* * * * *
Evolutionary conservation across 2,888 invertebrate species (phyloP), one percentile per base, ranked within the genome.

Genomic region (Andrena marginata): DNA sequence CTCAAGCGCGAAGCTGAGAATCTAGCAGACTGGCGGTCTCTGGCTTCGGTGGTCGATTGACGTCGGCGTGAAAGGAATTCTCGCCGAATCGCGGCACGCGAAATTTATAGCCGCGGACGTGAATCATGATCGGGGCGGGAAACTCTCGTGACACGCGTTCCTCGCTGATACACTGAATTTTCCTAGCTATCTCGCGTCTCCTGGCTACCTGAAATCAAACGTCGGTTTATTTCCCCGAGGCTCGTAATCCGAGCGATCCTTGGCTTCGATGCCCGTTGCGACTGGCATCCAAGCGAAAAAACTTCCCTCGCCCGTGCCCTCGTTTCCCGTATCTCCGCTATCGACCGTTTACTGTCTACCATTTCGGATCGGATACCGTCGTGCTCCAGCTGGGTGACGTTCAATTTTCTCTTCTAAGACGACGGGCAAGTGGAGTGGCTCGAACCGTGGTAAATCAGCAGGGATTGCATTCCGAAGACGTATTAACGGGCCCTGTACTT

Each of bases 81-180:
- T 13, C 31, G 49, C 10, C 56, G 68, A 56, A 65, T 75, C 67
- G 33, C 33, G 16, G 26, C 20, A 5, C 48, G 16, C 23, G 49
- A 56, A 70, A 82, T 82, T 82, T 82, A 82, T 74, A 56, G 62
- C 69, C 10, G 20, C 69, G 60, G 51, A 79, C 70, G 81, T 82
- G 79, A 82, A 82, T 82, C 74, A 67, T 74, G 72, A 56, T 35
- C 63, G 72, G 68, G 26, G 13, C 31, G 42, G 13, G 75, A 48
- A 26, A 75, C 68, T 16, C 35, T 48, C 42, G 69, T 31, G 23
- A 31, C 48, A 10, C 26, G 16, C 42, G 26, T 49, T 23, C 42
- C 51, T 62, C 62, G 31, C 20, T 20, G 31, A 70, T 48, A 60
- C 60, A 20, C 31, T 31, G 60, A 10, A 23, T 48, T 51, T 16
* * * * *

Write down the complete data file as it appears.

Evolutionary conservation across 2,888 invertebrate species (phyloP), one percentile per base, ranked within the genome.

Genomic region (Andrena marginata): DNA sequence CTCAAGCGCGAAGCTGAGAATCTAGCAGACTGGCGGTCTCTGGCTTCGGTGGTCGATTGACGTCGGCGTGAAAGGAATTCTCGCCGAATCGCGGCACGCGAAATTTATAGCCGCGGACGTGAATCATGATCGGGGCGGGAAACTCTCGTGACACGCGTTCCTCGCTGATACACTGAATTTTCCTAGCTATCTCGCGTCTCCTGGCTACCTGAAATCAAACGTCGGTTTATTTCCCCGAGGCTCGTAATCCGAGCGATCCTTGGCTTCGATGCCCGTTGCGACTGGCATCCAAGCGAAAAAACTTCCCTCGCCCGTGCCCTCGTTTCCCGTATCTCCGCTATCGACCGTTTACTGTCTACCATTTCGGATCGGATACCGTCGTGCTCCAGCTGGGTGACGTTCAATTTTCTCTTCTAAGACGACGGGCAAGTGGAGTGGCTCGAACCGTGGTAAATCAGCAGGGATTGCATTCCGAAGACGTATTAACGGGCCCTGTACTT

Each of bases 81-180:
- T 13, C 31, G 49, C 10, C 56, G 68, A 56, A 65, T 75, C 67
- G 33, C 33, G 16, G 26, C 20, A 5, C 48, G 16, C 23, G 49
- A 56, A 70, A 82, T 82, T 82, T 82, A 82, T 74, A 56, G 62
- C 69, C 10, G 20, C 69, G 60, G 51, A 79, C 70, G 81, T 82
- G 79, A 82, A 82, T 82, C 74, A 67, T 74, G 72, A 56, T 35
- C 63, G 72, G 68, G 26, G 13, C 31, G 42, G 13, G 75, A 48
- A 26, A 75, C 68, T 16, C 35, T 48, C 42, G 69, T 31, G 23
- A 31, C 48, A 10, C 26, G 16, C 42, G 26, T 49, T 23, C 42
- C 51, T 62, C 62, G 31, C 20, T 20, G 31, A 70, T 48, A 60
- C 60, A 20, C 31, T 31, G 60, A 10, A 23, T 48, T 51, T 16